Wednesday, October 29, 2014

October tea and a book: The Crowfield Curse

Early this month I listened to Ric Jerrom's exquisite voice performance of Pat Walsh's The Crowfield Curse while driving home from Iowa, and nothing I've read since has topped it. Though it's not a horror story, it does offer chills and thrills fitting for Halloween.

The story revolves around fourteen-year-old Will, an orphan taken in (and put to work) by the monks of Crowfield Abbey. One day when collecting wood in the forest, he encounters a creature caught in a trap. When the creature speaks to him, Will knows he's stumbled upon something strange and magical. He frees the hob and soon enough is thrust into a gripping conflict involving a leper on a quest, a war between Fey kingdoms, and a faith-related mystery.

I loved so many things about this novel: the insider's look at life in a medieval Benedictine abbey, the encounters with magical beings, the eerie perils of Whistling Hollow, and, most of all, the truth behind the aforementioned mystery. You guys! There is a scene in this book, a scene of awe and transcendence, that had me in tears. All I can say is if you have even a passing interest in medieval England, and are open to mysteries with fantasy and supernatural elements, this would be a great read for you.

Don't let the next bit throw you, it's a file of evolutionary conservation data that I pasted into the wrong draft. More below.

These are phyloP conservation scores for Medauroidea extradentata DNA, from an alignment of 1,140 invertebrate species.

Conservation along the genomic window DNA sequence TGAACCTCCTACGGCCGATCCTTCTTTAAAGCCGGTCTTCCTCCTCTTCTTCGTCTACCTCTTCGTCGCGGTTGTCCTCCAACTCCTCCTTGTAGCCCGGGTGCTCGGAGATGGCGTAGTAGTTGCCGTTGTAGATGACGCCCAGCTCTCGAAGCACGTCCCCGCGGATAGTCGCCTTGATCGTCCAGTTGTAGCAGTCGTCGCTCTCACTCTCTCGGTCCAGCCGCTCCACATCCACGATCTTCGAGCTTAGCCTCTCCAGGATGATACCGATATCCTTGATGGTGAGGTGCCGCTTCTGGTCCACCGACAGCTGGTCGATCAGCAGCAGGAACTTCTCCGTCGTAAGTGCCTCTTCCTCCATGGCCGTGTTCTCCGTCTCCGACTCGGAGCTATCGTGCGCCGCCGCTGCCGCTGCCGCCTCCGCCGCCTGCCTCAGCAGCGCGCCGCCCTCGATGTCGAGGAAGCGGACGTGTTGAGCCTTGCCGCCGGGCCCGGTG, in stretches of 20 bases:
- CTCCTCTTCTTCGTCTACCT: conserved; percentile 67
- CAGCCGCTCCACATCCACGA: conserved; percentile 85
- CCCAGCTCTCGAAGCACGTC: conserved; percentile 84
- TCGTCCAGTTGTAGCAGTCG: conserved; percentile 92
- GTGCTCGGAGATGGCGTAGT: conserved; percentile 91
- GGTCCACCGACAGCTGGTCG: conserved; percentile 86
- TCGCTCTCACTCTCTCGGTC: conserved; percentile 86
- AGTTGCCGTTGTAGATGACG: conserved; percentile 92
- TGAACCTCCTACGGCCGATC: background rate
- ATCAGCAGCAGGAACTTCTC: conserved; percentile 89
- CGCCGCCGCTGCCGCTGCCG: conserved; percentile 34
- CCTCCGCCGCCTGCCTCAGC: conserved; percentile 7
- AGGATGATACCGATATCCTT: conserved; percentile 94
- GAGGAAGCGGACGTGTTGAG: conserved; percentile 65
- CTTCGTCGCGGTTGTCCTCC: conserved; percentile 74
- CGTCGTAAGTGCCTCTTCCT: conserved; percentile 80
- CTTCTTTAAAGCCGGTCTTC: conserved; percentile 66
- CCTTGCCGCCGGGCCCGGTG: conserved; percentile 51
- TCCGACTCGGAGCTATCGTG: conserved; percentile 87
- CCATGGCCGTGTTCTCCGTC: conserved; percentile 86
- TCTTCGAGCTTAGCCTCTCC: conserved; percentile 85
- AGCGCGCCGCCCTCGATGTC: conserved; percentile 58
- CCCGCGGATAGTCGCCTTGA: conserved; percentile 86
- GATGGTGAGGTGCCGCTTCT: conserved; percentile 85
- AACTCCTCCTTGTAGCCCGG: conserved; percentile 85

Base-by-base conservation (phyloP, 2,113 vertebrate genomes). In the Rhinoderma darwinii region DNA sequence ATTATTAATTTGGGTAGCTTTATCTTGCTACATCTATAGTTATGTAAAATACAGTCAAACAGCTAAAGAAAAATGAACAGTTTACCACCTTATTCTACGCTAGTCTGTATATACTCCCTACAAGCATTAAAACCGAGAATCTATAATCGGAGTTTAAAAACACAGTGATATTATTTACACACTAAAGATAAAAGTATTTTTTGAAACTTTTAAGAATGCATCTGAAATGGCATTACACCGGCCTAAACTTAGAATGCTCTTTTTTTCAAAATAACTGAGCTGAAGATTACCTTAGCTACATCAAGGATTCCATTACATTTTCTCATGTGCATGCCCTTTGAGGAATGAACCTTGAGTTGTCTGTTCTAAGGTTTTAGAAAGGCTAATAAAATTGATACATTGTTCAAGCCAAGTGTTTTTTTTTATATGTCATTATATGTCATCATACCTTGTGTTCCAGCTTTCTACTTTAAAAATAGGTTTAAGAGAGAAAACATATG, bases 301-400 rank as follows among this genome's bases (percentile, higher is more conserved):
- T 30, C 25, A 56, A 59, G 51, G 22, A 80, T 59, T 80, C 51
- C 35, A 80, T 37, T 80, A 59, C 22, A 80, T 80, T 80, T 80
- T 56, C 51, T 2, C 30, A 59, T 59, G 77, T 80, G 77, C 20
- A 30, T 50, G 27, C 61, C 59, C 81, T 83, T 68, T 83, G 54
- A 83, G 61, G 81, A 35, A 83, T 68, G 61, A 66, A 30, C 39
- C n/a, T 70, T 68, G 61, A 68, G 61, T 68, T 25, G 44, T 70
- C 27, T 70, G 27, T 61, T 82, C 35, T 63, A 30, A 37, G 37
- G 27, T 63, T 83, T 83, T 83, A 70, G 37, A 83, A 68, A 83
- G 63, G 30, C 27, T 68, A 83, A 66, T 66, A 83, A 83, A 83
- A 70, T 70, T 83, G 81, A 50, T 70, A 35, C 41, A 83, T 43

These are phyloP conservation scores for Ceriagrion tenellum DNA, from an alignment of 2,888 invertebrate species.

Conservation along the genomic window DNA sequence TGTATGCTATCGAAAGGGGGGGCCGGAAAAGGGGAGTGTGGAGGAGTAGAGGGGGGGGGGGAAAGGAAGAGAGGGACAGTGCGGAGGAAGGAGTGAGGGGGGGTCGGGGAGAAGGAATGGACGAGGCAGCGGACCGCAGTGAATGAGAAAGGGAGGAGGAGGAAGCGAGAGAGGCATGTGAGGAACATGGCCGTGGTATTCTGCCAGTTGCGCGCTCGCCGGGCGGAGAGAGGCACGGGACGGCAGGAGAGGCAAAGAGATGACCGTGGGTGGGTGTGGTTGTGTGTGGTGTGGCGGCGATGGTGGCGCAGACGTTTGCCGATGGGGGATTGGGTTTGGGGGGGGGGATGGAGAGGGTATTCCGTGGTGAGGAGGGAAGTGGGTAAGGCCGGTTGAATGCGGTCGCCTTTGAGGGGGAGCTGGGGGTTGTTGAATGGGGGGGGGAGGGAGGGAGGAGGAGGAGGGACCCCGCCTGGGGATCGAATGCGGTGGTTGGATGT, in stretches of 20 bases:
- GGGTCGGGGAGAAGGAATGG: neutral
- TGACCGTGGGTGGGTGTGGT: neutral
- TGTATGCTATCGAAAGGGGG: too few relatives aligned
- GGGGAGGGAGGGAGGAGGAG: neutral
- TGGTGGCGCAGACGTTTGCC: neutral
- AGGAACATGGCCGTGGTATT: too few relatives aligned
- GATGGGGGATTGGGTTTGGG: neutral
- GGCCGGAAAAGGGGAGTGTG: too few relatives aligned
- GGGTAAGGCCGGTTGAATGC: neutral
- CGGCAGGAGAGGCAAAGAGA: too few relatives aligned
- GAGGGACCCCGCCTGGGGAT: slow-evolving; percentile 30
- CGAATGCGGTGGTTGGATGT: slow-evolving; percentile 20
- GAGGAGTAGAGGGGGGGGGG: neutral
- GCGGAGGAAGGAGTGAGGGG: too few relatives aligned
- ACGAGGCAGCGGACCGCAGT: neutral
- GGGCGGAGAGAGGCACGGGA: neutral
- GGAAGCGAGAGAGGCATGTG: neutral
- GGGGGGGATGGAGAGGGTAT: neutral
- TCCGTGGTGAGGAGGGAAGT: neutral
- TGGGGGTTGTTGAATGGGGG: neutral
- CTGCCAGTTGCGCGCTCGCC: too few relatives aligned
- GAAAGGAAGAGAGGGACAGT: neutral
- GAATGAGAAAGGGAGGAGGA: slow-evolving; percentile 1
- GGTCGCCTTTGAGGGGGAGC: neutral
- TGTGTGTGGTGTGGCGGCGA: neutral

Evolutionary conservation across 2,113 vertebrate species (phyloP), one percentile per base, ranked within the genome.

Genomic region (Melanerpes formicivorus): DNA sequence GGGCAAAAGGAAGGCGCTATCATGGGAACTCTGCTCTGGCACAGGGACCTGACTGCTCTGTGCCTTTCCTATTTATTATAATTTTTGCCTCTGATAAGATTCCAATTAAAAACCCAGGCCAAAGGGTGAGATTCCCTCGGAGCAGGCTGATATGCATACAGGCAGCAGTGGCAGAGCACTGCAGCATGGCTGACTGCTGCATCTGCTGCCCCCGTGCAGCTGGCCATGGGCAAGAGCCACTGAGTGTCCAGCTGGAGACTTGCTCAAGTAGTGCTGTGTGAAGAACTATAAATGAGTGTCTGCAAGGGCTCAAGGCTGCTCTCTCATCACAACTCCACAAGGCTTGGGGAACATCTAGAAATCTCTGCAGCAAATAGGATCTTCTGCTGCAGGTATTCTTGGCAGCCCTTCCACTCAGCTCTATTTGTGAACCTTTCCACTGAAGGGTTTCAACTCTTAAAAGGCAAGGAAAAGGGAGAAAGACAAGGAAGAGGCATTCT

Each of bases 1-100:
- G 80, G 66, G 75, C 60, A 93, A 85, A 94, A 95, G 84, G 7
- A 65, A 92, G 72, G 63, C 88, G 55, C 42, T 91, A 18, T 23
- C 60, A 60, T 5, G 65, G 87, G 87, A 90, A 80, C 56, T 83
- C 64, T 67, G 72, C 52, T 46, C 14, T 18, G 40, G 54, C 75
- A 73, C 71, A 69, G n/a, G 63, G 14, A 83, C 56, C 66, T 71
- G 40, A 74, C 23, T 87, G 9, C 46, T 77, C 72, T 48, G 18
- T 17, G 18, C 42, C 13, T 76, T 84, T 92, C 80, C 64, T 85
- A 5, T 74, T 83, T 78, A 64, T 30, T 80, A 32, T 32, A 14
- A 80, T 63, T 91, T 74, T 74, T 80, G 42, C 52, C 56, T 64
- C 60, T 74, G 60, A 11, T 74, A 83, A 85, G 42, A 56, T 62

I didn't know much about the book before I listened -- it was recommended to me by the analytics of Audible.com -- so I won't give more details. I'd love for you to be as pleasantly surprised as I was! However, if you need a little more info before leaping in, I very much appreciated this review from Amazon (though for some reason it misidentifies the setting as seventeenth century). Just so you know, I loved the audio so much that I purchased the hardcover copy. And I look forward to seeing Will again in The Crowfield Demon.

Check out the cool trailer:



And now for tea!

I suppose if I were being true to the book, I'd have a tea of rancid lard on bread with a cup of ale to wash it down. (!!!) I decided instead to make something sweet and spicy. In fact, I experimented with a flourless recipe that might appeal to my paleo friends! Keep in mind that I'm not an old hand at baking with almond butter and ground flaxseed, and thus these Flourless Pumpkin Pie Muffins were not exactly a breeze for me to make. (My blender was NOT happy.) As you might imagine, the muffins do not rise to fluffy heights, and I think I added too many chocolate chips. (Is this possible? Apparently, yes.) But overall I was pleased with the results.


The muffins were even better the second day, and though I have three pictured here, just one satisfies my sweet tooth quite nicely. The tea is a fair trade Assam I purchased at the Co-op in Waterloo, Iowa.


The cup came from Waterloo, too! It belonged to my ex-stepmother Rosemary, but I fell so deeply in love with it during my visit that she secretly stashed it in my bag before I hit the road back to Oklahoma. Thanks, Rosemary! The cup's concept could make for a great costume, eh? (Well, maybe for a grad school Halloween party.)

[Cross-posted at Livejournal]

Thursday, October 23, 2014

Creepy Film Roundup for Halloween 2014

It's that time of year when I have a special craving for ghostly films -- thought I'd share the results of my recent binge-watch in case you were looking for a spooky flick for your Halloween festivities!


The Quiet Ones (2013)